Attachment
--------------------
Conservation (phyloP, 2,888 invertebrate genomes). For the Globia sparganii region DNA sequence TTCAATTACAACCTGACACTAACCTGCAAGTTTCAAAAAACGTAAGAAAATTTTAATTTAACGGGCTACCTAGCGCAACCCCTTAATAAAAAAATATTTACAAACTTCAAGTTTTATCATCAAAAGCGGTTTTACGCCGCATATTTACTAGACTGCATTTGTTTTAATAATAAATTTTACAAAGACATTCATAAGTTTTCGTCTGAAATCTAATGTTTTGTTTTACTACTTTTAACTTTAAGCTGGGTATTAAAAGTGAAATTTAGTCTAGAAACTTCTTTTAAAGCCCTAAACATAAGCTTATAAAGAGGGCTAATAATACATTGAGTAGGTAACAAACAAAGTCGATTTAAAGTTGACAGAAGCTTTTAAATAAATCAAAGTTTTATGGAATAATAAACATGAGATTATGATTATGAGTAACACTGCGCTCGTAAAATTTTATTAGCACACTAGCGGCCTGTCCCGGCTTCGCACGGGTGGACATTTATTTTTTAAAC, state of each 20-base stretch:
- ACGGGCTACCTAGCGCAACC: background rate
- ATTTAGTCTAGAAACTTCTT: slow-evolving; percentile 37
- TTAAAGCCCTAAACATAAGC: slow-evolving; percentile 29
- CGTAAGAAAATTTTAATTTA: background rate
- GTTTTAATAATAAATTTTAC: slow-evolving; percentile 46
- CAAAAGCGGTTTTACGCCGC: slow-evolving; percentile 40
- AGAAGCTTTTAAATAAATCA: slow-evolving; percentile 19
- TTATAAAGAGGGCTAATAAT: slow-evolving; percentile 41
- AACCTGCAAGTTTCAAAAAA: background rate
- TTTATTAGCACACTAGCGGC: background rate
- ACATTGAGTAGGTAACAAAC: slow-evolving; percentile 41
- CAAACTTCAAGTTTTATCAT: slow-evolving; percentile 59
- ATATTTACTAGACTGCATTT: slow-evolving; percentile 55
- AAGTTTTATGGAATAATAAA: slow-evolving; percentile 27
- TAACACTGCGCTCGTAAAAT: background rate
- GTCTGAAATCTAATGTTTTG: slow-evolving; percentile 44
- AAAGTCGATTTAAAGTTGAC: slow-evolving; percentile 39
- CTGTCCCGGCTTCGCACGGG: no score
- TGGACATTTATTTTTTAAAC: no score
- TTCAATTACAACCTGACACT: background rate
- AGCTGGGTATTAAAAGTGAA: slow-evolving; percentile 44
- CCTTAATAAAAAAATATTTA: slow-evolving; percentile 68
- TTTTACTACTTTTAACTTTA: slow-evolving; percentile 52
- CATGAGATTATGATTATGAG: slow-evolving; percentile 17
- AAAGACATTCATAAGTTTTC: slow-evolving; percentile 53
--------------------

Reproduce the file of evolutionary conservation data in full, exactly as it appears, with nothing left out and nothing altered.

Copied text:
Conservation (phyloP, 2,888 invertebrate genomes). For the Globia sparganii region DNA sequence TTCAATTACAACCTGACACTAACCTGCAAGTTTCAAAAAACGTAAGAAAATTTTAATTTAACGGGCTACCTAGCGCAACCCCTTAATAAAAAAATATTTACAAACTTCAAGTTTTATCATCAAAAGCGGTTTTACGCCGCATATTTACTAGACTGCATTTGTTTTAATAATAAATTTTACAAAGACATTCATAAGTTTTCGTCTGAAATCTAATGTTTTGTTTTACTACTTTTAACTTTAAGCTGGGTATTAAAAGTGAAATTTAGTCTAGAAACTTCTTTTAAAGCCCTAAACATAAGCTTATAAAGAGGGCTAATAATACATTGAGTAGGTAACAAACAAAGTCGATTTAAAGTTGACAGAAGCTTTTAAATAAATCAAAGTTTTATGGAATAATAAACATGAGATTATGATTATGAGTAACACTGCGCTCGTAAAATTTTATTAGCACACTAGCGGCCTGTCCCGGCTTCGCACGGGTGGACATTTATTTTTTAAAC, state of each 20-base stretch:
- ACGGGCTACCTAGCGCAACC: background rate
- ATTTAGTCTAGAAACTTCTT: slow-evolving; percentile 37
- TTAAAGCCCTAAACATAAGC: slow-evolving; percentile 29
- CGTAAGAAAATTTTAATTTA: background rate
- GTTTTAATAATAAATTTTAC: slow-evolving; percentile 46
- CAAAAGCGGTTTTACGCCGC: slow-evolving; percentile 40
- AGAAGCTTTTAAATAAATCA: slow-evolving; percentile 19
- TTATAAAGAGGGCTAATAAT: slow-evolving; percentile 41
- AACCTGCAAGTTTCAAAAAA: background rate
- TTTATTAGCACACTAGCGGC: background rate
- ACATTGAGTAGGTAACAAAC: slow-evolving; percentile 41
- CAAACTTCAAGTTTTATCAT: slow-evolving; percentile 59
- ATATTTACTAGACTGCATTT: slow-evolving; percentile 55
- AAGTTTTATGGAATAATAAA: slow-evolving; percentile 27
- TAACACTGCGCTCGTAAAAT: background rate
- GTCTGAAATCTAATGTTTTG: slow-evolving; percentile 44
- AAAGTCGATTTAAAGTTGAC: slow-evolving; percentile 39
- CTGTCCCGGCTTCGCACGGG: no score
- TGGACATTTATTTTTTAAAC: no score
- TTCAATTACAACCTGACACT: background rate
- AGCTGGGTATTAAAAGTGAA: slow-evolving; percentile 44
- CCTTAATAAAAAAATATTTA: slow-evolving; percentile 68
- TTTTACTACTTTTAACTTTA: slow-evolving; percentile 52
- CATGAGATTATGATTATGAG: slow-evolving; percentile 17
- AAAGACATTCATAAGTTTTC: slow-evolving; percentile 53